The Prime Minister’s announcement of $3bn for infrastructure investment in the Pacific was a missed opportunity to enhance Australia’s soft power through international broadcasting.
Today in Townsville, Prime Minister Scott Morrison announced a “step up” for Australia in the Pacific, including an Australian Infrastructure Financing Facility, a greater role for the Australian Defence Force and an expansion of Australia’s diplomatic posts.
Missing was a commitment to international broadcasting to the region. Instead the Prime Minister said he has been discussing with Australian commercial television interests how to get more Australian content broadcast in the Pacific, getting “Our pacific family switching on to the same stories, news, drama and sports we are watching at home.”
Contrary to Morrison’s apparent preference for content supplied by commercial media, a strong case can be made for the rejuvenation of state-funded international broadcasting: whether via radio, TV, online platforms, mobile telephony or through on-the-ground collaboration. This multi-dimensional activity is a proven practice in service of foreign relations.
In a report for the Australian Strategic Policy Institute (ASPI), Graeme Dobell, Jemima Garrett and I argue the contemporary rationale for international broadcasting based on a public service media model as a powerful soft power tool.
We do not seek a return to business-as-usual with the ABC, either in terms of traditional radio and TV or the organising principles behind them. The ABC remains the only organisation legally entitled to receive Commonwealth funding for international broadcasting. But, as Shadow Minister for Foreign Affairs Senator Penny Wong has urged, policymakers ought to think outside the square for options to renew Australia’s service to Asia and the Pacific.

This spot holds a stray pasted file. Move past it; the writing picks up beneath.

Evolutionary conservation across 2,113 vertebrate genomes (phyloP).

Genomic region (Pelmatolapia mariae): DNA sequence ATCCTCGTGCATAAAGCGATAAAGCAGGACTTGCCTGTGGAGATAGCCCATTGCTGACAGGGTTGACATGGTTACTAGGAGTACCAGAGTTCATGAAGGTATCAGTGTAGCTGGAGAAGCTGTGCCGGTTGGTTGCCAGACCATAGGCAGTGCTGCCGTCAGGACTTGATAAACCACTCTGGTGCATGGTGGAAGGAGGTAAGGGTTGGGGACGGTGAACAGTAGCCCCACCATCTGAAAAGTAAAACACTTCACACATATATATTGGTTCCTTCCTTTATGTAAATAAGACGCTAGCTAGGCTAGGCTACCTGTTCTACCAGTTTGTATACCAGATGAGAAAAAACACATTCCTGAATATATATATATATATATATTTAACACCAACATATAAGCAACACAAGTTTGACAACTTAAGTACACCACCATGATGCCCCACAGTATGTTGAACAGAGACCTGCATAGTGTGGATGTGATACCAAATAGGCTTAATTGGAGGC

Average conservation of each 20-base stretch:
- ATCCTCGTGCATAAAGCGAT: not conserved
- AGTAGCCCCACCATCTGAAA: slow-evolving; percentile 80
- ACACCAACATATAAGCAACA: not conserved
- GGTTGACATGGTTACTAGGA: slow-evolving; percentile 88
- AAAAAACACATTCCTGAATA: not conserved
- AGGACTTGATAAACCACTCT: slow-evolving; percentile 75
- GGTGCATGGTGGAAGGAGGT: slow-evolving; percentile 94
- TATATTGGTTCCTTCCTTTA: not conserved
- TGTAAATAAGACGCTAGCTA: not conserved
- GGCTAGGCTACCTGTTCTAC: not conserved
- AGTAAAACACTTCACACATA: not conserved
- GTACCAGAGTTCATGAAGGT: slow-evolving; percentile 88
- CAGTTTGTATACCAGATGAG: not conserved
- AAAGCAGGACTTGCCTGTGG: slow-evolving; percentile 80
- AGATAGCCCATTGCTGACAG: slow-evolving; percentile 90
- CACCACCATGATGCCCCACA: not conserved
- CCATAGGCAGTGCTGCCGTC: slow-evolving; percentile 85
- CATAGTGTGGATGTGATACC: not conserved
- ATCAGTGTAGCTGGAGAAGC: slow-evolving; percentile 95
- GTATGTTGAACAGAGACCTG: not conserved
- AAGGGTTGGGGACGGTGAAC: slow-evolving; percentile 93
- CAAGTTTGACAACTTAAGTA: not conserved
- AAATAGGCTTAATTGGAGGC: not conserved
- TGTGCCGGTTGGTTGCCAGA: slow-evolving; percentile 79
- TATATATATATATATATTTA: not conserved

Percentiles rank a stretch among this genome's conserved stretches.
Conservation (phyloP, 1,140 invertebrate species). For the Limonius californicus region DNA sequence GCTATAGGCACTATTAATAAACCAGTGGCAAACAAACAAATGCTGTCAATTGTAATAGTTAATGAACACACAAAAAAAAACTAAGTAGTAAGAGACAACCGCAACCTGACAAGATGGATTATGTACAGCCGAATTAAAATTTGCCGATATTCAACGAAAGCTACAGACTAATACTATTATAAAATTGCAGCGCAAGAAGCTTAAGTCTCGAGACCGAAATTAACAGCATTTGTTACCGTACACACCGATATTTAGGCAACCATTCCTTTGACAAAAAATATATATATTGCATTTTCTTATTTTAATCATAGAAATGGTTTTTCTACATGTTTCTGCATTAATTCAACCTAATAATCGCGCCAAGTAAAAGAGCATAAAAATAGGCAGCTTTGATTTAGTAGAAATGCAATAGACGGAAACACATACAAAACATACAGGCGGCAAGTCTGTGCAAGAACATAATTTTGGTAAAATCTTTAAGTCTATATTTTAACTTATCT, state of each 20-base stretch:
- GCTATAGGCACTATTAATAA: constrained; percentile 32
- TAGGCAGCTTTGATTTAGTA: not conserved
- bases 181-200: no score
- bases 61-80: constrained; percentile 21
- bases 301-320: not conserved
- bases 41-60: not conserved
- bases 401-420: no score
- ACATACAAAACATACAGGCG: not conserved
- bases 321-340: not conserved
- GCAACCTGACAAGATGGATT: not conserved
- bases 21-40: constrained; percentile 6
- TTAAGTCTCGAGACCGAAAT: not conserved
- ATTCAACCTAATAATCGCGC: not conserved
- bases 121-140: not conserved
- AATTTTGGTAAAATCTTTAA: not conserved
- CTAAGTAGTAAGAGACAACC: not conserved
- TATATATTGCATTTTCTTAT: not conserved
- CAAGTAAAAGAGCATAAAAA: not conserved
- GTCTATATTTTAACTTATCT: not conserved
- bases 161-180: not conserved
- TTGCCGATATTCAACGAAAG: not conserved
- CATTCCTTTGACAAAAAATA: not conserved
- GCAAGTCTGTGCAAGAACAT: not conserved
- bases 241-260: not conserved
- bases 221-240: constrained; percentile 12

Senator Wong spoke in the context of two concurrent government inquiries: the Review of Australian Broadcasting Services to the Asia Pacific and the Soft Power Review. These reviews present a generational opportunity for Australia to re-calibrate its approach to non-military power projection in a targeted, authentic and contextually appropriate manner.
So what might be defining markers of a reinvigorated commitment to international broadcasting, in a form that serves to model the robust character, values and interests of Australia as a secular democracy?
Unlike previous iterations of international broadcasting, this new investment would target foreign publics rather than Australian expatriates, who generally have ready access to Australian media via online and mobile platforms. It would reach out to opinion leaders and decision makers, as well as the politically influential, fast-growing and youthful middle classes of Asia and the Pacific. In PNG and the Pacific, the service would also target under-served communities in rural and remote areas.